Located just one island over from Hawai’i Volcanoes National Park on the island of Maui, Haleakala is Hawaii’s second national park. Haleakala is a dormant volcano which reaches over 10,023 ft (3,055 m) above sea level. What makes it more impressive is that the base of the volcano….is at sea level. It is one of the few places in the world where you can drive from the beach to 10,000ft (3,000m) in about an hour.
One thing you will notice if you visit Haleakala is a greenish-white plant called a Silversword. It is extremely rare as it is only found on Haleakala and only above 2,100m (6,900 ft). It was near extinction until conservations efforts stopped its destruction and stabilized the population.
As with Mauna Kea on the Big Island, Haleakala is a home to several world-class astronomical telescopes at the summit. Its location above the clouds in the Pacific makes it an excellent location for astronomy.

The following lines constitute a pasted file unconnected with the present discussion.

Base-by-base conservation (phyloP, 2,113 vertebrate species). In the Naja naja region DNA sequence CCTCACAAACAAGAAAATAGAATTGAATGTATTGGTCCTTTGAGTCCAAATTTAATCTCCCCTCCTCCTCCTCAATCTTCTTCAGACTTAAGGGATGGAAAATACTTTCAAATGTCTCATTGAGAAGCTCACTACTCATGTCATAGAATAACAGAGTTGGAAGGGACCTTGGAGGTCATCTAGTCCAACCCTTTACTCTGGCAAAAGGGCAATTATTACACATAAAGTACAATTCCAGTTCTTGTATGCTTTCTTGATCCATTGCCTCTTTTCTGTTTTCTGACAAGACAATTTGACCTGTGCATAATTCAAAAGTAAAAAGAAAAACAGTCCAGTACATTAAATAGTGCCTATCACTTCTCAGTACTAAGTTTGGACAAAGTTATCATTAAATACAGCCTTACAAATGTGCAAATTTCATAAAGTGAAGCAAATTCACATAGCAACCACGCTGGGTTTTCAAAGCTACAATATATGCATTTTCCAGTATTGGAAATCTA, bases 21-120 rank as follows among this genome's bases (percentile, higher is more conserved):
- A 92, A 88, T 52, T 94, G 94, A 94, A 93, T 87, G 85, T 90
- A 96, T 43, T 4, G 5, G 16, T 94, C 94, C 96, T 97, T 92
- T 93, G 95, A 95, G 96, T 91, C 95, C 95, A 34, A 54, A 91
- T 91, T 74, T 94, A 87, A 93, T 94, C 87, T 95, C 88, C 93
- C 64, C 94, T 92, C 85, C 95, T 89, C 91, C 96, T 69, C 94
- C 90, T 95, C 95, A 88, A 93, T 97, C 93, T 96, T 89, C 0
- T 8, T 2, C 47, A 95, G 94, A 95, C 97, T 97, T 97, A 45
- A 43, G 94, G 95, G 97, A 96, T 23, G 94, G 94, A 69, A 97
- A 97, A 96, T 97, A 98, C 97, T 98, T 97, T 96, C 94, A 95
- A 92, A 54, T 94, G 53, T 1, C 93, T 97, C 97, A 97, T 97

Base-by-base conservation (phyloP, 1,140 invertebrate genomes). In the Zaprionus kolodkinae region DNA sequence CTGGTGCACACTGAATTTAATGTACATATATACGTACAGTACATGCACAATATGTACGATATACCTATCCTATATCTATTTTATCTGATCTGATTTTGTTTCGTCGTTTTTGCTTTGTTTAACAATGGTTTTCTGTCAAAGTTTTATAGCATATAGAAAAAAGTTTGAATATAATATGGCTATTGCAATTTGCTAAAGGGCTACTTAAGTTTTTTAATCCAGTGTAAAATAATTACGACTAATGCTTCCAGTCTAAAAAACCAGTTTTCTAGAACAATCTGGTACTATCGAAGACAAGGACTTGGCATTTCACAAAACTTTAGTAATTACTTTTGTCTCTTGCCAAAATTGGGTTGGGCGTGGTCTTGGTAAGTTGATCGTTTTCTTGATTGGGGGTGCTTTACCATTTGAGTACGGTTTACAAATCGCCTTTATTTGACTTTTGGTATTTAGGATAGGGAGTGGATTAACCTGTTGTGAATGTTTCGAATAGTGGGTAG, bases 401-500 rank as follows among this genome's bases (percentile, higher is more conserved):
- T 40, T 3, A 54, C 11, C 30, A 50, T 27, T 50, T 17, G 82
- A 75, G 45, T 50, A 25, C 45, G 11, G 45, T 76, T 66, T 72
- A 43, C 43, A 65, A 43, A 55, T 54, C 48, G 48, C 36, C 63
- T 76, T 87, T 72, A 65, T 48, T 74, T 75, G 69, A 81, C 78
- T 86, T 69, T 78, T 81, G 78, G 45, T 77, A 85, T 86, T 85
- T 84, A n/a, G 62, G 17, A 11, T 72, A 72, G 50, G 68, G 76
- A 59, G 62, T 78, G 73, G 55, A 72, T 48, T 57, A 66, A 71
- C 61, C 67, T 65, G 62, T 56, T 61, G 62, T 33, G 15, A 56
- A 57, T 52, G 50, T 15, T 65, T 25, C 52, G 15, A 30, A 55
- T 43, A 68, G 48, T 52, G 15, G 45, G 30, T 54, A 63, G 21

One of the popular pastimes at Haleakala is to rent a bike near the summit and coast 10,000 feet down to the bottom. I haven’t done it, but it is on my to do list for my next visit to the park. In addition to coasting, hiking in the caldera is also popular. I saw dozens of hikers and backpackers in the caldera during my two visits.
The park is open year round and is subject to normal National Parks Service entrance fees.
Sunset Viewing in Haleakala National Park
Tourists who wish to enjoy sunset viewing at Haleakala National Park are now required to reserve in advance. This update was effective February 2017. This reservation is not part of the entrance fee to the park. The rate is $1.50 per car. Those who do not reserve in advance can still enjoy sunset viewing; however, there will be no guarantee that parking spaces will become available. It will be catered on a first-come, first-serve basis. Reservations can be done up to 60 days prior to the sunset viewing date.
View my complete list of North American national parks which I have visited.